6. … helps manage scaling?

Without proper monitoring, the task of scaling your infrastructure might become a lot harder. Therefore, to be honest, after the results in the monitoring questions, I expected a higher degree of awareness of some of the challenges to come in scaling your tech — and less about increasing the bill.

I guess the adoption of docker, among others technologies, helps us believe that, for a while, early scaling is about spinning servers / instances / containers.


7. In case something goes wrong, we are covered!

Good to hear that the source code and customer’s data are protected for a large number of the companies in the survey.

Interestingly, more than 10% of the companies don’t backup source code and can have trouble recovering customer’s data. Looks like a risky choice!


8. Customer-centric product roadmaps …

In our opinion, it’s pretty hard to wear the hats of CTO and product owner. Because many times there are trade-offs between what the CTO and CPO wants. In an ideal scenario, the CTO estimates how long does it take to develop something and the CPO prioritises based on that and customer’s feedback.

For the 25% of the companies who have the CTO as the product owner, that doesn’t mean you need a CPO, but it’s probably easier if the CEO or somebody else owns the product.

On the topic of product roadmaps, most companies have them written down and shared with the whole organisation. That can help them get contributions from the different areas of business exposed to customer feedback. Still, a few percentage of them have their customers involved — either in the form of VIP customers or sharing the roadmap openly with them.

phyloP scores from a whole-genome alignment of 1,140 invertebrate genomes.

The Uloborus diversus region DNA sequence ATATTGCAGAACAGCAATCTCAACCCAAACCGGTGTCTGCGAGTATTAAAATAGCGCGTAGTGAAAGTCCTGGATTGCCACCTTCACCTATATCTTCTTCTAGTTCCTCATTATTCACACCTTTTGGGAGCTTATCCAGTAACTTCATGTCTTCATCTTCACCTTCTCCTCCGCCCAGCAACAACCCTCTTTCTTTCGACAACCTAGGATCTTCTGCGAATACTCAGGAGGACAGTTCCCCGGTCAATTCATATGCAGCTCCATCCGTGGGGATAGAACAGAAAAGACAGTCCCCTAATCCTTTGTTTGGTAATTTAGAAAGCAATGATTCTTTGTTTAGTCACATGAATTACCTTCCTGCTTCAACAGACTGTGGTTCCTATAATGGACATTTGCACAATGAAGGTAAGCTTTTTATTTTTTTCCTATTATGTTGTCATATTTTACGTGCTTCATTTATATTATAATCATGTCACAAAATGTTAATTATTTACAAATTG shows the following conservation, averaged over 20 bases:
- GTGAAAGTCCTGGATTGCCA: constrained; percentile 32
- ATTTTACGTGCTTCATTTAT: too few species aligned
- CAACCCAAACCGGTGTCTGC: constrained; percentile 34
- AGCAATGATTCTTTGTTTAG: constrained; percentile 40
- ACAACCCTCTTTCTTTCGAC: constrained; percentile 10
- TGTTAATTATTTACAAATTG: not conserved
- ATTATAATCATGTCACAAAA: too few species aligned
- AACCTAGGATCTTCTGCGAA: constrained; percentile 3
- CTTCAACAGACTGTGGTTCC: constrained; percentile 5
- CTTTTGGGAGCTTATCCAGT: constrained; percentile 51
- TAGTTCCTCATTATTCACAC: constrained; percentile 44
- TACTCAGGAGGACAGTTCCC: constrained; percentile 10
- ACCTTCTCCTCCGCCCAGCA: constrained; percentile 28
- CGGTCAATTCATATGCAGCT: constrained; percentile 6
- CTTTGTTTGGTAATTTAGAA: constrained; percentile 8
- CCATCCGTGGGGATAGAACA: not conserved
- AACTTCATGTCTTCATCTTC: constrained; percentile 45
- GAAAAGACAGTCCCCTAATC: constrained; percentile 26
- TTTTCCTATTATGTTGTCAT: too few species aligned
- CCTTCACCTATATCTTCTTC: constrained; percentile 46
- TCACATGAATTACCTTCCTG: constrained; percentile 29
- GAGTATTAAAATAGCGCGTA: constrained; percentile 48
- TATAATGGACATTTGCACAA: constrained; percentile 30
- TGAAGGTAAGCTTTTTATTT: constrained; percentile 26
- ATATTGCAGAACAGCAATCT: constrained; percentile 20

9. … Without spending enough time with customers?

In our opinion, developers should be in touch with customers often to get first hand feedback. Not because they should set the roadmap, but because that will help to understand better why are they developing certain features. In my previous experiences, I’ve seen how powerful it is to sit together a few developers and customers in the same room for B2B companies. “Magically”, developers understand how/why some of the features they developer work/don’t work.

Surprisingly, in half of the companies the developers (not CTOs) never speak with customers. Even among CTOs, 25% of them never spoke with customers. But there is hope! Of the ones who speak with customers, 70% do it weekly.


10. On managing small tech teams

First of all, most of the teams from the survey are below 10 developers. That can explain why, for example, the majority of teams have worked together before. I guess that’s also a big driver for the amount of developers having shares in their companies.

On the more formal aspects of people management: it is hard to reach any conclusion in terms of the frequency of 1o1s, but it’s interesting that the majority of companies have their values written down.


11. In case you didn’t know, attracting tech talent is a challenge ;-)

50 CTOs aren’t able to convincingly pitch their company? Well, I hope this is because somebody was “trolling” the survey…

As expected, attracting candidates is a big challenge. Half of the companies get less than 10 applications when they advertise a position. Based on that, it becomes clear that building an attractive brand for developers is an asset.

I guess related with that, once companies attract a candidate, most of them try to finish the hiring process in a month. The survey also shows that developers aren’t in love with pre-screening tests.

Another surprise here is that only a third of companies do backdoor references. Because in our experience, that’s one of the best predictors for failed hires.


12. But retaining tech talent doesn’t seem an issue

Since the average size of the tech teams surveyed is small, it’s hard to reach a significant conclusion.

Among our respondents, it looks like they have healthy organisations because they attract developers from referrals (a key metric of team happiness). For the developers who leave the teams, we can guess is mostly because of wrong hires.

There are plenty of opinions in this post. I would love to hear yours.
Do you agree? Or disagree?
Please reach out at @DecodingVC.